Chris S. Booker,David R. Grattan
PeerJ , 2015, DOI: 10.7717/peerj.560
Abstract: Interleukin-18 (IL-18) is a pro-inflammatory cytokine which stimulates activation of the nuclear factor kappa beta (NF-κB) pathway via interaction with the IL-18 receptor. The receptor itself is formed from a dimer of two subunits, with the ligand-binding IL-18Rα subunit being encoded by the IL18R1 gene. A splice variant of murine IL18r1, which has been previously described, is formed by transcription of an unspliced intron (forming a ‘type II’ IL18r1 transcript) and is predicted to encode a receptor with a truncated intracellular domain lacking the capacity to generate downstream signalling. In order to examine the relevance of this finding to human IL-18 function, we assessed the presence of a homologous transcript by reverse transcription-polymerase chain reaction (RT-PCR) in the human and rat as another common laboratory animal. We present evidence for type II IL18R1 transcripts in both species. While the mouse and rat transcripts are predicted to encode a truncated receptor with a novel 5 amino acid C-terminal domain, the human sequence is predicted to encode a truncated protein with a novel 22 amino acid sequence bearing resemblance to the ‘Box 1’ motif of the Toll/interleukin-1 receptor (TIR) domain, in a similar fashion to the inhibitory interleukin-1 receptor 2. Given that transcripts from these three species are all formed by inclusion of homologous unspliced intronic regions, an analysis of homologous introns across a wider array of 33 species with available IL18R1 gene records was performed, which suggests similar transcripts may encode truncated type II IL-18Rα subunits in other species. This splice variant may represent a conserved evolutionary mechanism for regulating IL-18 activity.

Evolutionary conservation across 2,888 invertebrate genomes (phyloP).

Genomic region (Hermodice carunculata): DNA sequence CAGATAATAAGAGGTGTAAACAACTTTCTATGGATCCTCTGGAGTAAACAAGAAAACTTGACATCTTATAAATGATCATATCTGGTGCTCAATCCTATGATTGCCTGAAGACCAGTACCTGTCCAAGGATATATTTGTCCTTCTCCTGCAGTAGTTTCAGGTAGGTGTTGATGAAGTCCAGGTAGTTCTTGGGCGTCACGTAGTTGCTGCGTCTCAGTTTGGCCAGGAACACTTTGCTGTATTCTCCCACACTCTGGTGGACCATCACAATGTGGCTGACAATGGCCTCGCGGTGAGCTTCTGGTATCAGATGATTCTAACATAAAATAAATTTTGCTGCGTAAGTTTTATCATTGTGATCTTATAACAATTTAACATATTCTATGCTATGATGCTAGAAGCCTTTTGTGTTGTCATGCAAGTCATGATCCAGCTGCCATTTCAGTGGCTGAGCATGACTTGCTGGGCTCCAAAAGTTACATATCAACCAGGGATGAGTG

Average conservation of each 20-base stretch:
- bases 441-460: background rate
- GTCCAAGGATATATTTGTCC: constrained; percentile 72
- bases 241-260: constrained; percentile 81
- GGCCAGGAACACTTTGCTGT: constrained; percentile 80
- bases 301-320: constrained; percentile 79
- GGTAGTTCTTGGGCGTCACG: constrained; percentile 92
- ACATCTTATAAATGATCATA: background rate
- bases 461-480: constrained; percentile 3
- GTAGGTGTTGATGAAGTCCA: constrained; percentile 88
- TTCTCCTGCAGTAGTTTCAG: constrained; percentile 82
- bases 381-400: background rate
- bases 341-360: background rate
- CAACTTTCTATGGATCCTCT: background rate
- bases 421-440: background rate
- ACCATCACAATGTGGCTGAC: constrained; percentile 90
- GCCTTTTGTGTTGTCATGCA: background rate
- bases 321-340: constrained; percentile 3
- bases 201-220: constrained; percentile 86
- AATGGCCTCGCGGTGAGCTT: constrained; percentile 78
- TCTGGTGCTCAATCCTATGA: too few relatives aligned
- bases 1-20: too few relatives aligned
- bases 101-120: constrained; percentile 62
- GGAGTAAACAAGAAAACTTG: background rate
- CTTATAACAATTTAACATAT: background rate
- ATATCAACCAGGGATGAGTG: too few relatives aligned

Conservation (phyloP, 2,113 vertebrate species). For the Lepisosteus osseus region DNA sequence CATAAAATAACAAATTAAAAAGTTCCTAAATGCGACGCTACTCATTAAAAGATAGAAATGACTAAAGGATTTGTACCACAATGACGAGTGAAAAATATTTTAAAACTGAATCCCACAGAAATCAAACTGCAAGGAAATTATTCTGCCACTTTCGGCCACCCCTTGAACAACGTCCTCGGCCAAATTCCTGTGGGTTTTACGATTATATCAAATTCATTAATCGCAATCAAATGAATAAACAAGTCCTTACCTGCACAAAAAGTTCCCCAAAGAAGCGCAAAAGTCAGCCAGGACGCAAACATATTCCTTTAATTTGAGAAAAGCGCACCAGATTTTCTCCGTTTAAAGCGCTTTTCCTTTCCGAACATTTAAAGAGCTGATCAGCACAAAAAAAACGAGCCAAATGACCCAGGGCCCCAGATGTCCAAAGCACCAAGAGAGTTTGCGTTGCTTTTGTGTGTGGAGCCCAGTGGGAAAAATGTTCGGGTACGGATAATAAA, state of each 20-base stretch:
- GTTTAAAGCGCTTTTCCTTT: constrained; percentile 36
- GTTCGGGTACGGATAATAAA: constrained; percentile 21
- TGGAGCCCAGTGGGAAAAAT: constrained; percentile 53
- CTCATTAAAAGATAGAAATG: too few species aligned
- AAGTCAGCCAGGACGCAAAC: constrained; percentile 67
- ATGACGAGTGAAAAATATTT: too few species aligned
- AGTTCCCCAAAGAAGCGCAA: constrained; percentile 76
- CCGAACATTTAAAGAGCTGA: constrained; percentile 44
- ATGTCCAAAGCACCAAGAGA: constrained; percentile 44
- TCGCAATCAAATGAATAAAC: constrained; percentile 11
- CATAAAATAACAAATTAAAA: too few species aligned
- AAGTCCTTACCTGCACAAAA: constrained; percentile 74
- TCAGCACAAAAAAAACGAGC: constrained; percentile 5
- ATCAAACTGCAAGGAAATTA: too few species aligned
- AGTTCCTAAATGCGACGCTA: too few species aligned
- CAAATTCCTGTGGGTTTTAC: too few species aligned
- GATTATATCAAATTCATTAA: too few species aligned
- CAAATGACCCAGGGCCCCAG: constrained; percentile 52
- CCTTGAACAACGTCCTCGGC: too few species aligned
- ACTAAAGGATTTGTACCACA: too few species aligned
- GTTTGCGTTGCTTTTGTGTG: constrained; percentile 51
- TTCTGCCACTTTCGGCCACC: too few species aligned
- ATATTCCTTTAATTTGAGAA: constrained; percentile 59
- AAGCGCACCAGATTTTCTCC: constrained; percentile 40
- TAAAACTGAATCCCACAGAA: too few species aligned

A Novel Human TPIP Splice-Variant (TPIP-C2) mRNA, Expressed in Human and Mouse Tissues, Strongly Inhibits Cell Growth in HeLa Cells  [PDF]
Rasmi Rekha Mishra, Jitendra Kumar Chaudhary, Gagan Deep Bajaj, Pramod C. Rath
PLOS ONE , 2011, DOI: 10.1371/journal.pone.0028433
Abstract: Alternative splicing of mRNAs is known to involve a major regulation of gene expression at RNA level in mammalian cells. The PTEN (Phosphatase and TENsin homologue deleted from the human chromosome 10), TPTE (Transmembrane Phosphatase with TEnsin homology) and TPIP (TPTE and PTEN homologous Inositol lipid Phosphatase) belong to a family of dual-specific lipid and protein phosphatases. PTEN is a well characterized tumor suppressor, which plays crucial role in cell survival, cell cycle regulation, cell proliferation as well as adhesion, motility and migration of cells. The C2-domain of PTEN is essential for PTEN-functions. We have isolated a novel 1019 bp human TPIP cDNA (TPIP-C2) from a human testis cDNA library. In silico analysis of the cDNA revealed that it is produced from the TPIP-locus on the human chromosome 13 by alternative RNA-splicing. It has a unique 5′-Alu sequence, a LINE sequence followed by a 582 bp Open Reading Frame (ORF) encoding a 193 aa polypeptide with a partial phosphatase domain and a C2-domain. TPIP-C2 mRNA is expressed in human testis and in mouse tissues. Mouse testis and brain showed higher levels of TPIP-C2 mRNA in comparison to the heart, liver and kidney under normal physiological conditions. TPIP-C2 mRNAs from human and mouse testes show extensive sequence identity. Over-expression of TPIP-C2 cDNA in HeLa cells strongly (up to 85%) inhibited cell growth/proliferation and caused apoptosis in a caspase 3-dependent manner. These findings suggest for the first time that a TPIP splice-variant mRNA with a partial phosphatase domain and a C2-domain is expressed in cells and tissues of human and murine origins under normal physiological conditions. Inhibition of cell growth/proliferation and induction of apoptosis by overexpression of TPIP-C2 mRNA in HeLa cells suggest that it may be involved in negative regulation of cell growth/proliferation.